When the commenters are upset about sample size, I wonder what the solution is here? For fangraphs simply not to write any articles until June? For them to preface every article with, it’s only been 4 games, or it’s only been ten games, or small sample size applies here?
I think the fangraphs writers think Kenny Williams for exactly what he is. He’s made some questionable although ballsy moves, and like many high risk moves, some have worked out and some haven’t.
What’s annoying to me is when somebody makes a seemingly valid point, but instead of offering some form of rebuttal, those who disagree try to sidestep the issue by pointing out some form of grammatical error. This know-it-all attitude ruins the comment sections of these postings. It’s so childish.
Why are we looking at ERA? Especially here at FanGraphs, where better numbers are available? And in April you don’t even have to do any fancy splits. xFIP gives you a much better sense of the pitcher than a team stat like ERA, which is why Cameron used it in the post.
Pitchers with xFIP higher than Peavey so far:
6.42 Ryan Rowland-Smith
5.94 Jake Peavy
5.59 Fausto Carmona
5.53 Tim Wakefield
5.51 Kyle Lohse
5.47 David Huff
5.42 Jake Westbrook
5.30 John Lannan
5.23 Ben Sheets
5.21 Kyle Davies
I think “hypocritical” here falls into the heap of those who have an axe to grind against this author in particular, and will go to any lengths, no matter how irrational or off-topic, in order to swing it. He should really change his username to “Non-Sequitur Commenter” but someone probably has that already.
Actually, using quotation marks to denote sarcasm is a convention that dates back at least to Johann von Herder, who used quotes for those and other reasons like for emphasis. And because so many of his linguistic tricks date back to antiquity, I’d be willing to bet that using quotes in that manner goes back a whole lot further than the 18th century.
We always call them scare-quotes when used like this.
So you’d prefer an article filled with footnotes and caveats? A good article about anything from baseball to politics gets people interested enough in the subject at hand, to research and learn more. Based on the numbers you just mentioned, I’m going to call this article successful.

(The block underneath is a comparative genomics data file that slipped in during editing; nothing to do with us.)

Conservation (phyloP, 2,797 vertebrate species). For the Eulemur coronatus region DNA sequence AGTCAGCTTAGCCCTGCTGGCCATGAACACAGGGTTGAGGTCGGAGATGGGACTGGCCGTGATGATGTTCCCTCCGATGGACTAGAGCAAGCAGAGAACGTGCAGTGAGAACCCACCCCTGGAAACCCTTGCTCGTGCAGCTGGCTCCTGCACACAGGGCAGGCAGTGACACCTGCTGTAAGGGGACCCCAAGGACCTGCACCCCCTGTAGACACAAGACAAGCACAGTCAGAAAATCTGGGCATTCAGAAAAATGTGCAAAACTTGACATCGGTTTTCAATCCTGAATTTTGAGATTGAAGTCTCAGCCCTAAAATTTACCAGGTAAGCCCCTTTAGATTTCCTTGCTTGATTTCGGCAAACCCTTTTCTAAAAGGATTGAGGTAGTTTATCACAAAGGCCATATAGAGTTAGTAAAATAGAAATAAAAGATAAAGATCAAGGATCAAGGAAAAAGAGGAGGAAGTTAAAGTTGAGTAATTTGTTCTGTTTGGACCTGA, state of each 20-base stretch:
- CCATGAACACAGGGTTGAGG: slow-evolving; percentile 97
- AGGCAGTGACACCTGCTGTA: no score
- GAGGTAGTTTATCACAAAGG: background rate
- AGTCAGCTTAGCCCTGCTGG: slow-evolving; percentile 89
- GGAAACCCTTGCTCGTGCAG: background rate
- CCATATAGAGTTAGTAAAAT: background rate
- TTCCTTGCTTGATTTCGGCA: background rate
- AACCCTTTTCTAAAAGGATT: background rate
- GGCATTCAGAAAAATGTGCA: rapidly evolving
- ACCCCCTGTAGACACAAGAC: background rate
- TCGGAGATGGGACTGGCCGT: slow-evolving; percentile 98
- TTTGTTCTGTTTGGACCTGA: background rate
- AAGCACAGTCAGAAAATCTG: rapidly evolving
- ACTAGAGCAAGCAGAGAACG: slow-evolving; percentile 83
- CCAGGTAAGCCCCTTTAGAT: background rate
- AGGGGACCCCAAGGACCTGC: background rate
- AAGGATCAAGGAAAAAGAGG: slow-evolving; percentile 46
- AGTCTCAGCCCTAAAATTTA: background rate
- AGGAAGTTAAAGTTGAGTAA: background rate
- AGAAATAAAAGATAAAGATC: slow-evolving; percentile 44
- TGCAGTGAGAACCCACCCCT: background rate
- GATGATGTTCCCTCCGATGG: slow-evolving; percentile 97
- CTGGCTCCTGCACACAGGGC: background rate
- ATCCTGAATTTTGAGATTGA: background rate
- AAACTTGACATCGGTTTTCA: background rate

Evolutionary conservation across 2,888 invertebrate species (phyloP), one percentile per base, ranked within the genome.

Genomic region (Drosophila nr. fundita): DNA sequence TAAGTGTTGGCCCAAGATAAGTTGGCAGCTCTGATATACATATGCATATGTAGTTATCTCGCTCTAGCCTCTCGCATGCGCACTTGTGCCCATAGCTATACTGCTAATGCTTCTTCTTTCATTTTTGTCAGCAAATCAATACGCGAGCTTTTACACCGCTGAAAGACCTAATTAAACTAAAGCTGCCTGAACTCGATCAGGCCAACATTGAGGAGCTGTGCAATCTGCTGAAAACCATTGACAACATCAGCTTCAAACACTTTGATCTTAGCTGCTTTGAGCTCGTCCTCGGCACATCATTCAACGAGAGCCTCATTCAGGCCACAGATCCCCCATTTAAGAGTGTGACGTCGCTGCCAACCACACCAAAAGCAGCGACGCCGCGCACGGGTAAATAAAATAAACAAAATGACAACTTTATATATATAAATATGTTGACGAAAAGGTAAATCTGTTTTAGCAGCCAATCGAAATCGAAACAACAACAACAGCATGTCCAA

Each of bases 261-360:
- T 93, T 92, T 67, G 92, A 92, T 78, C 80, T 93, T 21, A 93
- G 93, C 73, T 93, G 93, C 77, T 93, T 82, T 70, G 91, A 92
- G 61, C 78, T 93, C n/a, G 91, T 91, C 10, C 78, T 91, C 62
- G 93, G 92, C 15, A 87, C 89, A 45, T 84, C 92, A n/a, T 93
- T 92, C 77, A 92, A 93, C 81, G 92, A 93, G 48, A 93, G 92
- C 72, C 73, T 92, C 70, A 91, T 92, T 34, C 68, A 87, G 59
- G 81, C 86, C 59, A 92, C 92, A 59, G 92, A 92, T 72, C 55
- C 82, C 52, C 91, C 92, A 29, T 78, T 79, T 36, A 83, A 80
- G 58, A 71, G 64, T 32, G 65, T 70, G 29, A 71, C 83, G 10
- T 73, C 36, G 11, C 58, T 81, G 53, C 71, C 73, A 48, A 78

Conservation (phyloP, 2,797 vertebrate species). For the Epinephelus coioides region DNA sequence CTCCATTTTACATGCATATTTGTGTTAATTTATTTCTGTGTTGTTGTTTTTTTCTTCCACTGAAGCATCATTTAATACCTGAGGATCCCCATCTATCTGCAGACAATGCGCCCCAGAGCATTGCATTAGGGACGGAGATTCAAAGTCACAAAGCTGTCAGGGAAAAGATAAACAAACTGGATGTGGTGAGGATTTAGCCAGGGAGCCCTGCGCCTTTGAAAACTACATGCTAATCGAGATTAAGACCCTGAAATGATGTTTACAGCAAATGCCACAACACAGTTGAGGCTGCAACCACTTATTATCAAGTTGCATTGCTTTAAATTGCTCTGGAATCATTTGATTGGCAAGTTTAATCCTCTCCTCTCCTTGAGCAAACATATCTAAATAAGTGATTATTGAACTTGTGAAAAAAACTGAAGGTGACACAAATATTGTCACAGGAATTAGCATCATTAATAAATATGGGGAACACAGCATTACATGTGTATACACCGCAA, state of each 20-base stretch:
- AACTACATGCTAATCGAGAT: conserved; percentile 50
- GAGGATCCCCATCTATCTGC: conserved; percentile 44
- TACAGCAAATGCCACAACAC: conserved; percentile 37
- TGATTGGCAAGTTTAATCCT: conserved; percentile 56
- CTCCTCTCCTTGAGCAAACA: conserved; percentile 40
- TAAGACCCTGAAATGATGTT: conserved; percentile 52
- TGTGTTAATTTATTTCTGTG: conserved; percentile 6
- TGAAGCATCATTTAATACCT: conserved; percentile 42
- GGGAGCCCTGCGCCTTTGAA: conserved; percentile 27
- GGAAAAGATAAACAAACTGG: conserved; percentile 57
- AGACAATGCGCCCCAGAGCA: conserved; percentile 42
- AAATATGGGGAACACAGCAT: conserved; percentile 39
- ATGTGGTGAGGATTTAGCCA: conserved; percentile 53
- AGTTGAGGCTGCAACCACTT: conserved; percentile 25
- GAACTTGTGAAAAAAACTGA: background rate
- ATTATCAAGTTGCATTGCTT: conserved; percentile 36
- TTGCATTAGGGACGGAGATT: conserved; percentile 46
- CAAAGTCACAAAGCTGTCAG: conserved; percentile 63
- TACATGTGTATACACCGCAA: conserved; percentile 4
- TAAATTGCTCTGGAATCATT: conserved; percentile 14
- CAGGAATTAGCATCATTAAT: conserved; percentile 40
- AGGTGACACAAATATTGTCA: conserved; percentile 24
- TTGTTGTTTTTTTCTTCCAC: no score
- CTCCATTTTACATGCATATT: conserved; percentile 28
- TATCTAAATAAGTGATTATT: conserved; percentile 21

Jake Peavy has  inconsistent mechanics, and  great movement on his pitches.
Those two things combined are going to lead to spurts of erraticness and outright dominance (given the quality of his stuff).
In that rgard, he reminds me of Kevin Brown. when he’s wild or other things aren’t going his way, he’ll be subpar. But, when he’s on, he’s darn near unhittable.
I could just as easily see Peavy go on a 6-game run where he’s ace quality.
Now, if this trend continues through May, it’s time to worry.
Tim Lincecum had a significant dropoff last year during September. I wasn’t worried about him having a dead arm, control issues, or an upcoming injury either.
It happens. It’s 4 games. Whether it’s sarcasm, hyperbole, or whatever … I’m simply stating that there’s no reason to panic. There may be concerns or something to watch, or possibly even worry … depending on what your definition of worry is. My point was there’s no need to go all “Chicken Little”.
It is an interesting situation to follow (and an interesting article), just no need to abandon ship or anything like that.
Comment by CircleChange11 — April 24, 2010 @ 5:38 pm
Sorry, can’t really say it’s successful based on that guys post. The numbers he provided have very little to do with the topic at hand. He wasnt interested in looking into the subject, just finding a way for him to dismiss it. He merely looked quickly for a way for himself to be comfortable by focusing on just one of the many components of the article.
That is, the Article is about all of High Walks, Low Strikeouts, Low Swinging Strikes, Low Ground Ball Rate, High Line Drive Rate and Loss of Speed on Pitches. The above poster is trying to dismiss all that based on a few selected times in which Peavy solely walked more guys.
He just choose not to take it seriously, chooses to try and attack it with sarcastic remarks and chooses to dismiss it by trying to focus on only one-sixth of the actual concerns. He might as well of said “he cant do bad because I like him”. Sure it would have been less research, but the strength of the argument would have been nearly the same.
Why even make this post when the stat he used, which you argue isn’t relevant in this context, came to the same conclusion as the stat you chose to look at? I don’t understand how bashing a stat that yields the same result as the one you champion advances any causes.
Comment by BadEnoughDude — April 24, 2010 @ 10:06 pm
ERA is no less predictive than FIP over a 22 inning sample.
The point of a small sample size is that the stats accrued in such don’t actually mean anything (or very little). Whether Peavy had a 3.0 xFIP or a 6.0 xFIP should not sway our opinion of him much at all.